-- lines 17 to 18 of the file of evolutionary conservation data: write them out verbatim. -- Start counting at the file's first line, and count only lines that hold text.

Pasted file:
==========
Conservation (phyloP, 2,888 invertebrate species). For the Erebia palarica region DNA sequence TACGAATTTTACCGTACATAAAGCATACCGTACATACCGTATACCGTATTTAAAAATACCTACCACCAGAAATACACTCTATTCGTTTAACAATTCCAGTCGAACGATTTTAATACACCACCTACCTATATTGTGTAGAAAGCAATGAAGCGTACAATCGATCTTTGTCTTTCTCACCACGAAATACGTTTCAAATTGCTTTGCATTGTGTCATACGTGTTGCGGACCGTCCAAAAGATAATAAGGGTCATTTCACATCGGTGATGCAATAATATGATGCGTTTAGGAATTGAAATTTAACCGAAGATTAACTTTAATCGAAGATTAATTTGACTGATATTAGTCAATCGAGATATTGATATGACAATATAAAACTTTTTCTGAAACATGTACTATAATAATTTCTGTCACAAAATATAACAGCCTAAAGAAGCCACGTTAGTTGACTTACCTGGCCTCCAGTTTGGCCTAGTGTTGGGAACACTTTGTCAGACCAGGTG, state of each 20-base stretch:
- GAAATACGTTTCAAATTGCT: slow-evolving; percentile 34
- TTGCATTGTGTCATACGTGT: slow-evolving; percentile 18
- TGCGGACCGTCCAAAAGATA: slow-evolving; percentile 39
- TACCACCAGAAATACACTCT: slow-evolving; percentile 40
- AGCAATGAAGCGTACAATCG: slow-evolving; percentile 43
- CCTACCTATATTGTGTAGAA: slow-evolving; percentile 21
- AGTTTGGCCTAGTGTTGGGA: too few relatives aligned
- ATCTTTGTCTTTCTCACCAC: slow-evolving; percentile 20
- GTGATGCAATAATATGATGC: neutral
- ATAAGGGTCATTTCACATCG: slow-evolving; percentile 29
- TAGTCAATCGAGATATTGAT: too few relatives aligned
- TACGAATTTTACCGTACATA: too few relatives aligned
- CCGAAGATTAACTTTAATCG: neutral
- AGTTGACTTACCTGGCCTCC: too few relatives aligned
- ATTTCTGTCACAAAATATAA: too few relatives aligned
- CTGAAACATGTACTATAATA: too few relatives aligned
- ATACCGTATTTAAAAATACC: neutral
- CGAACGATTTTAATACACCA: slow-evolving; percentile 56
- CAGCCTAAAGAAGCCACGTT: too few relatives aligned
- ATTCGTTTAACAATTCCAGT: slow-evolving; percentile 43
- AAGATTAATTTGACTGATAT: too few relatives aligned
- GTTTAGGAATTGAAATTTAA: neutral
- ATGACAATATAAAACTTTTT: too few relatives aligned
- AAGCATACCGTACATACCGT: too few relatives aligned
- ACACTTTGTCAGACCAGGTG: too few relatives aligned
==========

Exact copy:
- CTGAAACATGTACTATAATA: too few relatives aligned
- ATACCGTATTTAAAAATACC: neutral